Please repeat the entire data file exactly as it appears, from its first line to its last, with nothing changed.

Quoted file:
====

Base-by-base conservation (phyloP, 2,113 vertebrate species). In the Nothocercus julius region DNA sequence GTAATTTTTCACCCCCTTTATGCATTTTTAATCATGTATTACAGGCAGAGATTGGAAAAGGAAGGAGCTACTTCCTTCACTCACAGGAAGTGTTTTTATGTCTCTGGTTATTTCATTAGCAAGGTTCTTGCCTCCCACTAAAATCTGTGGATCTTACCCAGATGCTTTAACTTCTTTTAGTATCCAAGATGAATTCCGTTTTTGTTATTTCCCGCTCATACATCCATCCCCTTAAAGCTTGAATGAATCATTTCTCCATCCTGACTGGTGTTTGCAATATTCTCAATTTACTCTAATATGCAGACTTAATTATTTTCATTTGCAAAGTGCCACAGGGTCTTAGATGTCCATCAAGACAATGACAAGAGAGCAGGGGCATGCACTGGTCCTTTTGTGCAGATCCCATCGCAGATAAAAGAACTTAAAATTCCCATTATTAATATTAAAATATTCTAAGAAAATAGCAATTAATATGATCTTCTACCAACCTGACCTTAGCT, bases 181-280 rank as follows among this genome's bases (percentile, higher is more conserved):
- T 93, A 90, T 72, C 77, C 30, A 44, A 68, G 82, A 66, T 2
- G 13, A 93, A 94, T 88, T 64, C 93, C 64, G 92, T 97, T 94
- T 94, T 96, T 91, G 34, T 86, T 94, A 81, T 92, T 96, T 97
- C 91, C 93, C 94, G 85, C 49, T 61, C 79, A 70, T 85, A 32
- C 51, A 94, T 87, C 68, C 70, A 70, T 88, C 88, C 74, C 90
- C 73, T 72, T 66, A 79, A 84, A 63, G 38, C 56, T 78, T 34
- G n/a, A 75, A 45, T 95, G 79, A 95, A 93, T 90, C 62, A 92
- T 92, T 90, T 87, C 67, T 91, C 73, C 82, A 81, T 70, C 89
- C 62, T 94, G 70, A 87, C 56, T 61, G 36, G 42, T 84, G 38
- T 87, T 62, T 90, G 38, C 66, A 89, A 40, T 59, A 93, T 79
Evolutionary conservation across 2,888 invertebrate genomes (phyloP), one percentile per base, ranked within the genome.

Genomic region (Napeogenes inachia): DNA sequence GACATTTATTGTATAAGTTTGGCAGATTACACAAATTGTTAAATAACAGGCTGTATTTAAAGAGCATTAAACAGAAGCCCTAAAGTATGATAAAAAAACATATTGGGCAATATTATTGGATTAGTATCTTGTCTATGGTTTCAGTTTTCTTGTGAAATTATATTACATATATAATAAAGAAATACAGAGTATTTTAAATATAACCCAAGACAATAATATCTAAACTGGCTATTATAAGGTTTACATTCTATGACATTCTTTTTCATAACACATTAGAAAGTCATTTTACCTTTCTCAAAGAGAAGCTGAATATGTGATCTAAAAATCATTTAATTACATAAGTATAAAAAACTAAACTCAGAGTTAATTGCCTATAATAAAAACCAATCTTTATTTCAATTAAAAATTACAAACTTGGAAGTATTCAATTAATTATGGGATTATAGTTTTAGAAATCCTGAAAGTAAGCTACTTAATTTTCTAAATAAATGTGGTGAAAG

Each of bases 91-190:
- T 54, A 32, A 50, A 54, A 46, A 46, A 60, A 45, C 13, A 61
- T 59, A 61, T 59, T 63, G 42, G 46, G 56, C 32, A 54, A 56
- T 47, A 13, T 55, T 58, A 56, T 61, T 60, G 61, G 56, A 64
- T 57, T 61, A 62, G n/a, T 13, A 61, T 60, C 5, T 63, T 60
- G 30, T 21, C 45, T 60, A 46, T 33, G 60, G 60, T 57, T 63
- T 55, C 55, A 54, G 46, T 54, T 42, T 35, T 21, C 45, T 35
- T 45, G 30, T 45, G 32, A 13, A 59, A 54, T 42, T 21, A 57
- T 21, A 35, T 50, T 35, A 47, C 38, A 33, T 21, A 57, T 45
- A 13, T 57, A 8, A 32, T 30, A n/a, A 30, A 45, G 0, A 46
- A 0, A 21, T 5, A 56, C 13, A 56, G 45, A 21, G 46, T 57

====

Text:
Base-by-base conservation (phyloP, 2,113 vertebrate species). In the Nothocercus julius region DNA sequence GTAATTTTTCACCCCCTTTATGCATTTTTAATCATGTATTACAGGCAGAGATTGGAAAAGGAAGGAGCTACTTCCTTCACTCACAGGAAGTGTTTTTATGTCTCTGGTTATTTCATTAGCAAGGTTCTTGCCTCCCACTAAAATCTGTGGATCTTACCCAGATGCTTTAACTTCTTTTAGTATCCAAGATGAATTCCGTTTTTGTTATTTCCCGCTCATACATCCATCCCCTTAAAGCTTGAATGAATCATTTCTCCATCCTGACTGGTGTTTGCAATATTCTCAATTTACTCTAATATGCAGACTTAATTATTTTCATTTGCAAAGTGCCACAGGGTCTTAGATGTCCATCAAGACAATGACAAGAGAGCAGGGGCATGCACTGGTCCTTTTGTGCAGATCCCATCGCAGATAAAAGAACTTAAAATTCCCATTATTAATATTAAAATATTCTAAGAAAATAGCAATTAATATGATCTTCTACCAACCTGACCTTAGCT, bases 181-280 rank as follows among this genome's bases (percentile, higher is more conserved):
- T 93, A 90, T 72, C 77, C 30, A 44, A 68, G 82, A 66, T 2
- G 13, A 93, A 94, T 88, T 64, C 93, C 64, G 92, T 97, T 94
- T 94, T 96, T 91, G 34, T 86, T 94, A 81, T 92, T 96, T 97
- C 91, C 93, C 94, G 85, C 49, T 61, C 79, A 70, T 85, A 32
- C 51, A 94, T 87, C 68, C 70, A 70, T 88, C 88, C 74, C 90
- C 73, T 72, T 66, A 79, A 84, A 63, G 38, C 56, T 78, T 34
- G n/a, A 75, A 45, T 95, G 79, A 95, A 93, T 90, C 62, A 92
- T 92, T 90, T 87, C 67, T 91, C 73, C 82, A 81, T 70, C 89
- C 62, T 94, G 70, A 87, C 56, T 61, G 36, G 42, T 84, G 38
- T 87, T 62, T 90, G 38, C 66, A 89, A 40, T 59, A 93, T 79
Evolutionary conservation across 2,888 invertebrate genomes (phyloP), one percentile per base, ranked within the genome.

Genomic region (Napeogenes inachia): DNA sequence GACATTTATTGTATAAGTTTGGCAGATTACACAAATTGTTAAATAACAGGCTGTATTTAAAGAGCATTAAACAGAAGCCCTAAAGTATGATAAAAAAACATATTGGGCAATATTATTGGATTAGTATCTTGTCTATGGTTTCAGTTTTCTTGTGAAATTATATTACATATATAATAAAGAAATACAGAGTATTTTAAATATAACCCAAGACAATAATATCTAAACTGGCTATTATAAGGTTTACATTCTATGACATTCTTTTTCATAACACATTAGAAAGTCATTTTACCTTTCTCAAAGAGAAGCTGAATATGTGATCTAAAAATCATTTAATTACATAAGTATAAAAAACTAAACTCAGAGTTAATTGCCTATAATAAAAACCAATCTTTATTTCAATTAAAAATTACAAACTTGGAAGTATTCAATTAATTATGGGATTATAGTTTTAGAAATCCTGAAAGTAAGCTACTTAATTTTCTAAATAAATGTGGTGAAAG

Each of bases 91-190:
- T 54, A 32, A 50, A 54, A 46, A 46, A 60, A 45, C 13, A 61
- T 59, A 61, T 59, T 63, G 42, G 46, G 56, C 32, A 54, A 56
- T 47, A 13, T 55, T 58, A 56, T 61, T 60, G 61, G 56, A 64
- T 57, T 61, A 62, G n/a, T 13, A 61, T 60, C 5, T 63, T 60
- G 30, T 21, C 45, T 60, A 46, T 33, G 60, G 60, T 57, T 63
- T 55, C 55, A 54, G 46, T 54, T 42, T 35, T 21, C 45, T 35
- T 45, G 30, T 45, G 32, A 13, A 59, A 54, T 42, T 21, A 57
- T 21, A 35, T 50, T 35, A 47, C 38, A 33, T 21, A 57, T 45
- A 13, T 57, A 8, A 32, T 30, A n/a, A 30, A 45, G 0, A 46
- A 0, A 21, T 5, A 56, C 13, A 56, G 45, A 21, G 46, T 57